But On War presents us with two different ways of examining the relationship between war and policy. The first is that of Book I, where policy permeates war and moderates it. This is the view favored by Howard and Paret, and indeed Peter Paret in his masterly biography, Clausewitz and the State (1976), reproduces the first chapter of Book I as an appendix, as though this were Clausewitz’s final and definitive statement on the subject. The intellectual justification for this is a note in which Clausewitz states that, in the event of his death, only Chapter I, Book I should be regarded as complete. Howard and Paret date this note to 1830, the year that Clausewitz was recalled to active service, effectively marking the end of his intellectual life. But other scholars have dated the note to 1827, and if they are right (as I believe they are), then Clausewitz revised much more of his text than Chapter I, Book I in the three years of writing that remained to him.
We then have to look more closely at Book VIII, the last book in On War, which presents a somewhat different view of policy’s influence on war. Here Clausewitz provides an historical overview of war, culminating in the French Revolution and Napoleon. His conclusion is that social and political change has removed the constraints on 18th-century warfare: Politics has made war more destructive, not less so. In the earlier era of Frederick the Great, policy stood outside war, acting as an alien element and rendering it a “half-thing.” In the era of Napoleon, policy was in harmony with war’s nature, enabling it to reach its “absolute” form. Following the logic of Book I, Howard and Paret argue that “absolute war” is an ideal construct, a fiction designed to point up the contrast between war in theory and what happens in reality. But in Book VIII, Clausewitz wrote: “We might doubt whether our notion of its absolute nature had any reality, if we had not seen real warfare make its appearance in this absolute completeness in our own times.”
Book VIII matters because it highlights the reciprocal nature of the relationship between war and policy more vividly than Book I. War is not simply the continuation of policy or politics by other means. Of course in theory war should be used, as it frequently is used, as an instrument of policy, but in reality that is a statement about its causation more than its conduct, about intent more than practice. Once war has broken out, two sides clash, and their policies conflict. That reciprocity generates its own dynamic, feeding on hatred and chance as well as reason. War has its own nature, and can have consequences very different from the policies meant to be guiding it.
More than that, war itself shapes policy. Clausewitz stresses the need for an offensive campaign to be speedy in its execution if it is to deliver on its objectives. He therefore sees time as the great asset enjoyed by the defender: By refusing battle and by trading space for time, a defender can dissipate the initial advantages enjoyed by the attacker. The policies each side will follow will therefore be adapted in the light of the military situation. Indeed, it was in Book VI, the fullest if in some respects the least polished section of On War, that Clausewitz first confronted the role of policy in war. The defender, who counterattacks against an invader who has passed “the culminating point of victory”, will face a political choice arising out of the evolving military situation: Will he turn his tactical success from the defense of his own territory into a full-blown invasion of the attacker’s? The general point here begins with the recognition that only rarely does war fulfill the ideal objectives of the side that initiates it. Policy in wartime therefore has to reflect the nature of war itself, and to be embedded in it. The real Clausewitz understood that war affects policy as much as policy affects war.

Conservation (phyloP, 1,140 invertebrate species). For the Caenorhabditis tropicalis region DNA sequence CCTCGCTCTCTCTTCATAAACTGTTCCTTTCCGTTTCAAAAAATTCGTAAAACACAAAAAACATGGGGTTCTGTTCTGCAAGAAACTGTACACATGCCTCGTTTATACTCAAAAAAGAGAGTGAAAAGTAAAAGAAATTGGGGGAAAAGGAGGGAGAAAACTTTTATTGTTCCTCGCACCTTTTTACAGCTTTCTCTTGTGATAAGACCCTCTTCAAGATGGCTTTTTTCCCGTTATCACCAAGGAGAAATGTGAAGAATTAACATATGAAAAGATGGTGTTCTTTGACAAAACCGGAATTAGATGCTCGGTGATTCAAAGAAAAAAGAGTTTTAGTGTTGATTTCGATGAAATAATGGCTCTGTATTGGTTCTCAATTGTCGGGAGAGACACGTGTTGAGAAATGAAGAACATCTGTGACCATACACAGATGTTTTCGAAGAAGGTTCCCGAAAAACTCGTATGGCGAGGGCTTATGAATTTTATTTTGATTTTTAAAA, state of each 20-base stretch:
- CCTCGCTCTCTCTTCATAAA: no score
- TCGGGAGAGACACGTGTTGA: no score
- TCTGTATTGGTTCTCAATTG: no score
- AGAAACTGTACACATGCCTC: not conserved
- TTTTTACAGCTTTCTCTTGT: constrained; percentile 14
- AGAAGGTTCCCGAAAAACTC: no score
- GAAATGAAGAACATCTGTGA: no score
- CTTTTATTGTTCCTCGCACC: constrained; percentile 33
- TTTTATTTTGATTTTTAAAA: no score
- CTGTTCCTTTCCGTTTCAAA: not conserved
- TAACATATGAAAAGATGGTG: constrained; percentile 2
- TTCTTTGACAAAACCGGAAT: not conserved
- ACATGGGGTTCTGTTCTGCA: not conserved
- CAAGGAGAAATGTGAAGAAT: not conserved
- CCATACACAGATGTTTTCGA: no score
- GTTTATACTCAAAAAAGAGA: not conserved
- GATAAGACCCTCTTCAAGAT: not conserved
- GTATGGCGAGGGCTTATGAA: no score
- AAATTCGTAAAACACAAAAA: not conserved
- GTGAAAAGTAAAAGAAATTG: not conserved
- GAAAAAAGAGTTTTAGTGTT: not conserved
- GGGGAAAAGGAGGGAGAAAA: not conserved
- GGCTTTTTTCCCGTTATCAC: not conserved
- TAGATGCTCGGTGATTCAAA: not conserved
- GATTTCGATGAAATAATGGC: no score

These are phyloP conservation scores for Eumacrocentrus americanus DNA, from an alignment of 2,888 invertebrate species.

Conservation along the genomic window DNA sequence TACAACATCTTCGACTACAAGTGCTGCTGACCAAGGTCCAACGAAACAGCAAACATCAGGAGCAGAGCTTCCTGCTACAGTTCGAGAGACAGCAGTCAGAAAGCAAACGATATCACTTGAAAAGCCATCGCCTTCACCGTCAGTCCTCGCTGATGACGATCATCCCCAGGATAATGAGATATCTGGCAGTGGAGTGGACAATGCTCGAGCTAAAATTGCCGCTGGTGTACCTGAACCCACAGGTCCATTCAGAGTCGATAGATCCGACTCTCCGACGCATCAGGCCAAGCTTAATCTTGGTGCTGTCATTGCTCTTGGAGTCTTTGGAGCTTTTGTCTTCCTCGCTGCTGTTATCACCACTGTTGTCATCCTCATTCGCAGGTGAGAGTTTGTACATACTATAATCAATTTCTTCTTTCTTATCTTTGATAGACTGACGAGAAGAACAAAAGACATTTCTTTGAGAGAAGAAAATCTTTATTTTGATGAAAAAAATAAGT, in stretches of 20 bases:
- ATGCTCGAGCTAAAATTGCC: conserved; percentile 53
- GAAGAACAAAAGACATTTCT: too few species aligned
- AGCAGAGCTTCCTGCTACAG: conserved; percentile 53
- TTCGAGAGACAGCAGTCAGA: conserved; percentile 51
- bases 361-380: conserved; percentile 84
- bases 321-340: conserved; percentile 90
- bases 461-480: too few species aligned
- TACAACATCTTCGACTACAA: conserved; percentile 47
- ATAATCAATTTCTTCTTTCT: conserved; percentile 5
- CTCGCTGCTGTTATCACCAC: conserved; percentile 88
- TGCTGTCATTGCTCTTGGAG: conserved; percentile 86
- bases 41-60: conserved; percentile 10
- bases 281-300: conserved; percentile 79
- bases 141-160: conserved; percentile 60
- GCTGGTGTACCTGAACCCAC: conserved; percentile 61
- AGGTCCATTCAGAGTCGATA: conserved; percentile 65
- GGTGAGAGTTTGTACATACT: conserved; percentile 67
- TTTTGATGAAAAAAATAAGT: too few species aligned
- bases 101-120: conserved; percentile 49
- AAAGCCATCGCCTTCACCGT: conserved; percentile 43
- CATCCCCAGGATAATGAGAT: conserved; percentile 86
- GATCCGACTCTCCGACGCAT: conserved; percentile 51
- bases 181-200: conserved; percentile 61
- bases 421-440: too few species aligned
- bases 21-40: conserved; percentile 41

War and Policy
The over-emphasis on Book I of On War is still to be found in the United States today. The notion of war’s subordination to policy is congruent with democratic norms of civil-military relations. It implies, as did both the Weinberger Doctrine of 1984 (in whose formulation Powell is presumed to have played a leading role) and the Powell Doctrine of 1992, that all that success requires is the establishment of clear aims and the provision of overwhelming force to achieve those aims. As a requirement of policy, that is fair enough. As a statement about the nature of war, it is demonstrably false.
Such a view, moreover, carries an assumption that ultimately is profoundly un-Clausewitzian: that the army should be left, unfettered by politicians, to deliver the policy objectives that those politicians have set for it. Thus the unreflective reiteration of a Clausewitzian norm has not only distorted our understanding of war’s true nature, it has also erected a barrier to the re-engagement of politicians and soldiers with each other at just the moment when policy and war need to be brought most assiduously into step.